Alternately, the blind person might be able to look through the eyes of anyone in the immediate vicinity. That might be interesting, to see yourself from the perspective of a lover or an assassin.

Any other ways of sensing the environment?


Sandra Ulbrich Almazan said...

What about smell?

Marian Perera said...

Knew I'd left something out! It would have to be a bloodhound-level sense of smell, but that would work too.

Randall said...

Does this thread help?

DRC said...

Always such interesting posts. Food for thought. Thanks :)

Loren said...

Blind people have used both guide dogs and canes for centuries. They are low-tech and thus suitable for societies with premodern technology. Wikipedia: "guide dog" and "white cane".

Canes are a sort of artificial whisker. Like whiskers, they extend their users' sense of touch.

An electrostatic sense would likely be experienced as some touch-like sensation, I think. It would also be short-range.

Some organisms can sense magnetic fields, something that's useful for navigation. Some bacteria, and pigeons, have that ability.

Our sense of smell is rather wimpy by most mammalian standards; we have lots of olfactory-receptor pseudogenes in our genome. But an improved sense of smell could work for navigation, at least in areas that one is familiar with.

Loren said...

As to telepathically tapping into guide animals' senses, that has interesting possibilities.

Insect compound eyes don't have much revolution. Each sub-eye or ommatidium has only one set of outputs, meaning that it makes only one pixel of the perceived image. Combining the outputs of the ommatidia will make a regular sort of image, even if a rather low-resolution one.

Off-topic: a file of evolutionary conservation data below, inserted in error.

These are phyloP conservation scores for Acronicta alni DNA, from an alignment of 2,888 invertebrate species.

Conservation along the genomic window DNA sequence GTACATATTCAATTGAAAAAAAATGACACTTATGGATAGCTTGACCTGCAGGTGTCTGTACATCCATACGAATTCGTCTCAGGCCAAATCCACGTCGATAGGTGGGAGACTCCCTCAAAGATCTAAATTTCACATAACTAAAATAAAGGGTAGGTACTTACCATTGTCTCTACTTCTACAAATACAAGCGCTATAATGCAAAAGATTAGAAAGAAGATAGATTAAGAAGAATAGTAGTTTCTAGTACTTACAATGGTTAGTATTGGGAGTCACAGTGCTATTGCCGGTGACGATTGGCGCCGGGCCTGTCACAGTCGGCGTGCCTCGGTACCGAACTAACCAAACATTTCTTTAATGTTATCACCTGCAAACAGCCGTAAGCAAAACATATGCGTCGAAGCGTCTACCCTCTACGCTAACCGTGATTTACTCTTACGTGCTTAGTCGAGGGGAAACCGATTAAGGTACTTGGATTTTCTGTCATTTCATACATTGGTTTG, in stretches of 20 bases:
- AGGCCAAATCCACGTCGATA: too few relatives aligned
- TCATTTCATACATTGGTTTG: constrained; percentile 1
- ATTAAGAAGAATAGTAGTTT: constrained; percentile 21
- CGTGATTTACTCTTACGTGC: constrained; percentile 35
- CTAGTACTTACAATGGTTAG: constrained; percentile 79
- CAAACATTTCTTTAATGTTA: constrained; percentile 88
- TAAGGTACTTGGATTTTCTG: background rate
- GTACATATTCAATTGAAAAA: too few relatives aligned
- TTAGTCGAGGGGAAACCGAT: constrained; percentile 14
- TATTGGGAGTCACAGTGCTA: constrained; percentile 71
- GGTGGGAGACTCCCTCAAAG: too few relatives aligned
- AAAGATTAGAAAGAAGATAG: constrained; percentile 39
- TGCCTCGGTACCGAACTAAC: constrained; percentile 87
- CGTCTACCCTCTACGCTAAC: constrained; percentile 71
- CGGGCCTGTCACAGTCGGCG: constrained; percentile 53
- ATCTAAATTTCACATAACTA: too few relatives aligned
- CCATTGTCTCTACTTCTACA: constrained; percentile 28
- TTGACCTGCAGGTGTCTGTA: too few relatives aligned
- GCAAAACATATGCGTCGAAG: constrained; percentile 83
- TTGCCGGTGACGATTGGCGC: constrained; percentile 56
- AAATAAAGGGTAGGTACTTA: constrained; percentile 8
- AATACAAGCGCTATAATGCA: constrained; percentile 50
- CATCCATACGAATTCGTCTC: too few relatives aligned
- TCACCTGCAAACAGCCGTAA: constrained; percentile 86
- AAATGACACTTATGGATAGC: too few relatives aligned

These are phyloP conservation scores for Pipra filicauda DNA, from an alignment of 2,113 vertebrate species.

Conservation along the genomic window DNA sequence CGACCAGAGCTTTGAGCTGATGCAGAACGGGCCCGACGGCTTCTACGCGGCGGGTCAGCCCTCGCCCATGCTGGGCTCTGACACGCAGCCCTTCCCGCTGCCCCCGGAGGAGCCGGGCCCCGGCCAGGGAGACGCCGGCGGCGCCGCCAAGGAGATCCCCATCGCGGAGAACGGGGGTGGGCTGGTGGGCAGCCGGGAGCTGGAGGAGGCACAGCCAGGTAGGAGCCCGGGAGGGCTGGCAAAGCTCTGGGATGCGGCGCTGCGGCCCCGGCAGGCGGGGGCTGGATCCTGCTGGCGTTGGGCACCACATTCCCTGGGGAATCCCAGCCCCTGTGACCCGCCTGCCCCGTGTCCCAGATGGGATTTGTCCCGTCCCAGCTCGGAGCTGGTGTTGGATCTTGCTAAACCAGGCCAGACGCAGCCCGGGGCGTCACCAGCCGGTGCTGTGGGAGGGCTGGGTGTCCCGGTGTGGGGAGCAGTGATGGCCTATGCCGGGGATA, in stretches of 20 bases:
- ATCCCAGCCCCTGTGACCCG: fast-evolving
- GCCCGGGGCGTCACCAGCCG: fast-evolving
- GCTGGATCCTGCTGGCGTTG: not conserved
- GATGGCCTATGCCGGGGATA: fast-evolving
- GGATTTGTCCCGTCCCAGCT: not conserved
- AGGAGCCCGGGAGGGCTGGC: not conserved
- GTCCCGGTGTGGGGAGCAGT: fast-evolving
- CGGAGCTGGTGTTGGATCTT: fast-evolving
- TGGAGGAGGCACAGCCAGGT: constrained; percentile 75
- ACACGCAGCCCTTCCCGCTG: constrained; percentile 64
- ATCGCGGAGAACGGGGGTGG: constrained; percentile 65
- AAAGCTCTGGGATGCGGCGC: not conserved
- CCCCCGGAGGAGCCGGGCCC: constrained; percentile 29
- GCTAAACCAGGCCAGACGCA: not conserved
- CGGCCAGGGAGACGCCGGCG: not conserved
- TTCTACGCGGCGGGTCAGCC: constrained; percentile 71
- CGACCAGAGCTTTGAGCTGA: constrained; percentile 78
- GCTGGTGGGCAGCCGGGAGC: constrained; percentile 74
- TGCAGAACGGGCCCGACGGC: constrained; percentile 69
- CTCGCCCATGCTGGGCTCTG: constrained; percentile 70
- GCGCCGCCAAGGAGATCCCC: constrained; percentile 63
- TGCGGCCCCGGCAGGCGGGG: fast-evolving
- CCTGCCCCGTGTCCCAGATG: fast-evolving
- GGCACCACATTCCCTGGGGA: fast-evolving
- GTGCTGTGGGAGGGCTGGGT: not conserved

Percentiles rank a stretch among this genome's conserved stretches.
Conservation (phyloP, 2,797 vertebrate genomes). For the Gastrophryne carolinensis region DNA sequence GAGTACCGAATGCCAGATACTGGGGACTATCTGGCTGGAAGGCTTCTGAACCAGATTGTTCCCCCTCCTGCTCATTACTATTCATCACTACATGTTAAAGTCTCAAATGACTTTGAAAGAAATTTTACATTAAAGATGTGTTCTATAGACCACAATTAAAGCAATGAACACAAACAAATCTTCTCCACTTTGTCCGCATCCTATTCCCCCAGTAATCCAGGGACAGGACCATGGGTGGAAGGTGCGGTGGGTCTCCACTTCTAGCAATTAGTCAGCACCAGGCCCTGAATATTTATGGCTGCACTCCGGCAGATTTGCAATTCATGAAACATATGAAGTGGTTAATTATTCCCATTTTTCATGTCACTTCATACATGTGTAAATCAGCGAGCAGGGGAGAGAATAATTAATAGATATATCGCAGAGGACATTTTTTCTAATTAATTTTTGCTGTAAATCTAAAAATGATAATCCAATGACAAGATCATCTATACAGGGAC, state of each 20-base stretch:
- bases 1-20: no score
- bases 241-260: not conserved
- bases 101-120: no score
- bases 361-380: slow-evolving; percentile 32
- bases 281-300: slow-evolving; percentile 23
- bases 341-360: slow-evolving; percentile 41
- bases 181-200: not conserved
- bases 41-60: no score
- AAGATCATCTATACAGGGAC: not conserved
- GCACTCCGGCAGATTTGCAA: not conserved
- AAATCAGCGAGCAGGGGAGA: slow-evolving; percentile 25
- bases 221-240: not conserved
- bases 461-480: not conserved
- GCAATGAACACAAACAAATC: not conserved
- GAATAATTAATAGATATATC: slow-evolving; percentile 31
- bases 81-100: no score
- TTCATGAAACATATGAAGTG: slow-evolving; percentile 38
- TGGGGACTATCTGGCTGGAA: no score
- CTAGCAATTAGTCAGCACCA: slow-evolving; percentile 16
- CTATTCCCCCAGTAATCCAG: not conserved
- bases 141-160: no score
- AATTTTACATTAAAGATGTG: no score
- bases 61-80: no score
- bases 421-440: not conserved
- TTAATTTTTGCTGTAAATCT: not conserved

There's also the question of color vision. It's mainly known in arthropods and vertebrates, though some octopuses also seem to have it.

Insect color vision is roughly yellow, blue, and near-ultraviolet. Many flowers have markings for the convenience of their pollinators, but some flowers do not seem to. Those markingless flowers often have markings in the ultraviolet, meaning that bees can see them even if we can't.

Bees can also see light polarization, something useful for celestial navigation and for recognizing bodies of water.

Closer to home, among vertebrates, many birds see four colors, roughly red, green, blue, and UV. Many mammals, however, have red-green color-blindness, seeing only yellow and blue. To a dog, red through green all looks yellow.

Marian Perera said...

Thanks, Randall, that was the story I had in mind!

DRC - Aw, thank you. :) There are so many fun ideas and concepts I'll never have the time to write fiction about, so I do blog posts about them instead.

Marian Perera said...

Loren - that sounds as though an electrostatic sense could be pretty long-range then. I mean, if you were in a medium that conducted electricity (say, a mist, with all those water droplets), you could sense electrical impulses from quite a distance, couldn't you?

And I had no idea bacteria could detect magnetic fields. I've been away from that particular branch of science way too long, evidently.

Thanks for commenting! I always learn something new from you.